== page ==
Revisiting the Humphrey Vision Analyzer

In the course of yesterday’s post on the prose and cons of proprietary lenses, I noted examples of companies bundling proprietary devices for visual analysis together with proprietary lenses generated through the data from these devices. To the extent that the marketing strategies of the companies are effective, the impetus for practitioners initially coming on board ranges from specific perceived benefits to FOMO. The iZon lens was a failed example of wavefront guided lenses generated from data through a proprietary aberrometer, whereas the Neurolens is a contoured mini-prism lens generated by data from a proprietary binocular vision device that appears to be gaining traction.

In the course of citing a roundtable discussion generated by Neurolens, I shared my intrigue at a highly accomplished primary care doctor intimating that he found binocular vision to be intimidating. Part of the genius of the company is that it has made the prescribing of a micro amount of contoured base-in prism in a lens (progressing from zero at pupillary center to 0.375^ in downgaze) much less daunting. It has also done a masterful job of generating groupthink and FOMO, all the more impressive given that there has not been a peer-reviewed study published in a journal to date showing that a traditional 0.5^ BI is inferior to contoured 0.375^ BI for comparable cases of binocular deficit. To their credit as a company, Neurolens is avoiding the debacle of the Humphrey Vision Analyzer.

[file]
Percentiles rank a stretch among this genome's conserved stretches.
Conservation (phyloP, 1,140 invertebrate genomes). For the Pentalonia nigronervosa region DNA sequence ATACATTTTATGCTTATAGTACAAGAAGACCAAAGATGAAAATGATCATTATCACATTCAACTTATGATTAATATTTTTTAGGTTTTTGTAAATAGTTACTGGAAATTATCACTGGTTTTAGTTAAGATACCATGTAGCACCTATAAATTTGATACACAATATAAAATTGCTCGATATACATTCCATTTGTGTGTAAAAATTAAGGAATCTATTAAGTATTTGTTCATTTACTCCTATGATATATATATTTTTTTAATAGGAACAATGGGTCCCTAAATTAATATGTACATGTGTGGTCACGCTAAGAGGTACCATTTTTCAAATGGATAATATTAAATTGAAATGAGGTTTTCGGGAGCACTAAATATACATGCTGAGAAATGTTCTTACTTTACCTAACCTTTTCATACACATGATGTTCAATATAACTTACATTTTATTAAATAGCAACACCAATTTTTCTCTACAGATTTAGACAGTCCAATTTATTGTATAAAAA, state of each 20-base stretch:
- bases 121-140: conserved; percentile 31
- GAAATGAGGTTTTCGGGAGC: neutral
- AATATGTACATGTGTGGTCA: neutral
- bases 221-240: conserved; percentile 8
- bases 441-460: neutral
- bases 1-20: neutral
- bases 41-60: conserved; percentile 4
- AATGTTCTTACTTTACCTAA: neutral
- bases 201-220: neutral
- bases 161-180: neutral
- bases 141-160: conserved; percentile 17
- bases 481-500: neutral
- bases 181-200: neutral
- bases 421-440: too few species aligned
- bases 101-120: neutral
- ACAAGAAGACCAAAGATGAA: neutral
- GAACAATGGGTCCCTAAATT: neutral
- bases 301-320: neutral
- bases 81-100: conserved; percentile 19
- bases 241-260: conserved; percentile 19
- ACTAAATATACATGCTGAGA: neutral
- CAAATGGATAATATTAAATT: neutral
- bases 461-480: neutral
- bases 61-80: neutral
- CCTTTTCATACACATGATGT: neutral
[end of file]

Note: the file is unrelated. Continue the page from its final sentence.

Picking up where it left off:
Chances are if you graduated from a School or College of Optometry after 1982, you have never seen (or even heard of) the Humphrey Vision Analyzer (HVA). The only reason I saw it in action was that one of my instructors at PCO, Dr. Lorance Harwood, was involved in bringing it to market in the mid 1970s. Nathan Efron wrote a review of the system that was published in the Australian Journal of Optometry in 1981. It was a system well ahead its time, permitting subjective refraction in free space without a phoropter.

But as the name implies, the HVA was a vision analyzer rather than just a subjective refraction system. It incorporated binocular vision targets as well, including phoria, vergence, fixation disparity, global, and random dot stereopsis.

The HVA system, including the Humphrey Lens Analyzer that permitted over-refraction of the patient’s habitual Rx, was priced at $39,000, an astounding amount of money for the late 1970s and early 1980s. The HVA could be purchased as a stand-alone system for $31,500. It quickly became a white elephant, and Humphrey turned its attention to it automated lens analyzer which became a great commercial success.

The HVA failed for numerous reasons. Among them:

  • It took up considerable space in the exam room
  • It had a high learning curve of operation
  • The binocular information was intimidating
  • The price point was too high for the perceived return on investment

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